Home ownership” has been one of the biggest examples of the risky nature of participation in the American system. To buy a home, a person had to take out a loan to buy a house or condominium, unless that person was able to pay the full price up front. The loan was made at interest, so that the amount of money given to pay off a mortgage was usually at least twice as much as the actual price of the house, assuming that one paid the minimum payment each month on a fixed rate mortgage. And if a “homeowner” who had made several years' worth of payments suddenly lost his or her ability to pay the mortgage for an extended period, that person lost not only the house, but all the equity they had paid into the house.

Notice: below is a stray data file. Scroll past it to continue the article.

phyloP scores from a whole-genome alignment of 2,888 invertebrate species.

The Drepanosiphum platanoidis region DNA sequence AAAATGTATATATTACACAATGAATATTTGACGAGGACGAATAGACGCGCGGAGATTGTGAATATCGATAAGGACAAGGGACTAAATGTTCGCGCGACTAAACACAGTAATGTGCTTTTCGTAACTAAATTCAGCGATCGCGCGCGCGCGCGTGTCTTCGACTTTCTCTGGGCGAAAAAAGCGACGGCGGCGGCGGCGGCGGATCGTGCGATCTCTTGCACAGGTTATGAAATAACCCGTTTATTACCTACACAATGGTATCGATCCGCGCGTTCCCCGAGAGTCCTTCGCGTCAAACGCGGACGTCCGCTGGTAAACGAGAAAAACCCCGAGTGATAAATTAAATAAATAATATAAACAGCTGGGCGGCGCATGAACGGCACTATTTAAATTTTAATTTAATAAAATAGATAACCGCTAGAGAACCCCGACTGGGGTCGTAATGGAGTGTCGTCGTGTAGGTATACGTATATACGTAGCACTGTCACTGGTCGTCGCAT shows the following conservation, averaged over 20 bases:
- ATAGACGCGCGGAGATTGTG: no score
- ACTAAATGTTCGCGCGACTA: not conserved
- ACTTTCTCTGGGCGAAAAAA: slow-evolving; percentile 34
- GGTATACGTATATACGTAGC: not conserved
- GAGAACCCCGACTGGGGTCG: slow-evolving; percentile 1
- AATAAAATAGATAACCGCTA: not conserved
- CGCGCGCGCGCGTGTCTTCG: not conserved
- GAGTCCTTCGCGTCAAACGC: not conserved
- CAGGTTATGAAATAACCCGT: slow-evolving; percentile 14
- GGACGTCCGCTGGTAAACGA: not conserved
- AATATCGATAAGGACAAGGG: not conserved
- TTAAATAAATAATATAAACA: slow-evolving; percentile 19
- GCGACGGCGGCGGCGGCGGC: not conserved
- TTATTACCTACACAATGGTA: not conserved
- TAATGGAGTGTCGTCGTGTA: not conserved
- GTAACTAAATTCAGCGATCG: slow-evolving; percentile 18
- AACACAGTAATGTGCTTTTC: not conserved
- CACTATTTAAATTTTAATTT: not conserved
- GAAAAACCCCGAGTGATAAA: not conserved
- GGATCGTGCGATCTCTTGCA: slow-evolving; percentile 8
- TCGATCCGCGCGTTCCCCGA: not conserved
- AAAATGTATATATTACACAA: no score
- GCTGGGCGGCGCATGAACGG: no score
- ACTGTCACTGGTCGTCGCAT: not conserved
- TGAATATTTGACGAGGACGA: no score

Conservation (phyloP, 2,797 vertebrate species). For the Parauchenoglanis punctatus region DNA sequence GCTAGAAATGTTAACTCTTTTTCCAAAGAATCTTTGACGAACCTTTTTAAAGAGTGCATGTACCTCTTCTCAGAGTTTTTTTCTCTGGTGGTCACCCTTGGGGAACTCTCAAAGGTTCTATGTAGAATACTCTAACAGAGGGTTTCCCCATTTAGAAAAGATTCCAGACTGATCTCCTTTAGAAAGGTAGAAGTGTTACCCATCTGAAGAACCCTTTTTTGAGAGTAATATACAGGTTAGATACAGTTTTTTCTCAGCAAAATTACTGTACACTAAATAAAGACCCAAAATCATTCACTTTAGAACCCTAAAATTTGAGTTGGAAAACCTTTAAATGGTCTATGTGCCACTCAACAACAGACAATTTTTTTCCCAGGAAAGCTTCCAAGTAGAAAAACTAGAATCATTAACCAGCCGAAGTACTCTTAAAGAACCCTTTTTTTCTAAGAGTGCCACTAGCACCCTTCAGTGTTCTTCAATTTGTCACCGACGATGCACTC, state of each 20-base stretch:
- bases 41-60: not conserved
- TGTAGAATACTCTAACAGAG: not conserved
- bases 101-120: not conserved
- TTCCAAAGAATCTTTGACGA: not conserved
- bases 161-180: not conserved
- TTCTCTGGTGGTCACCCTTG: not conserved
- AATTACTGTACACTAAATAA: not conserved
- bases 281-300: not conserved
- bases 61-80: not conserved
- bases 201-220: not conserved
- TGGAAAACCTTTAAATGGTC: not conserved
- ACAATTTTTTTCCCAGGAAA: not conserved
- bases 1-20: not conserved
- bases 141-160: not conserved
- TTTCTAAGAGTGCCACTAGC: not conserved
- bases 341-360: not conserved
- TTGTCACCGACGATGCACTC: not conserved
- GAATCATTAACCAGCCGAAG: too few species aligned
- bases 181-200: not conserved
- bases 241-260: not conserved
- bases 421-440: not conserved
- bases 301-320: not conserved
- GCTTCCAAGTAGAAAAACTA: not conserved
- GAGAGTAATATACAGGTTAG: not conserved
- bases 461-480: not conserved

Renters were not much better off, except that at least renters knew up front that they would never own the properties on which they made monthly payments, whereas home “buyers” were gambling that everything would work out right over a thirty-year period, so that they would eventually be able to throw a “burn the mortgage” party in their golden years. But now as the official economy is breaking, many people are finding themselves homeless or in danger of becoming homeless and searching for alternatives. In this country, those alternatives consist of things like finding relatives who will take you in; finding a cheap slum apartment; going to a rescue mission; moving into a housing project (not recommended unless you want neighbors like the “Bounty Hunter Bloods” of the Nickerson Gardens project in L.A.); getting yourself arrested and checked into the “Gray Bar Hotel”; or finding a shopping cart, a tarp, and a convenient freeway underpass where you can camp out.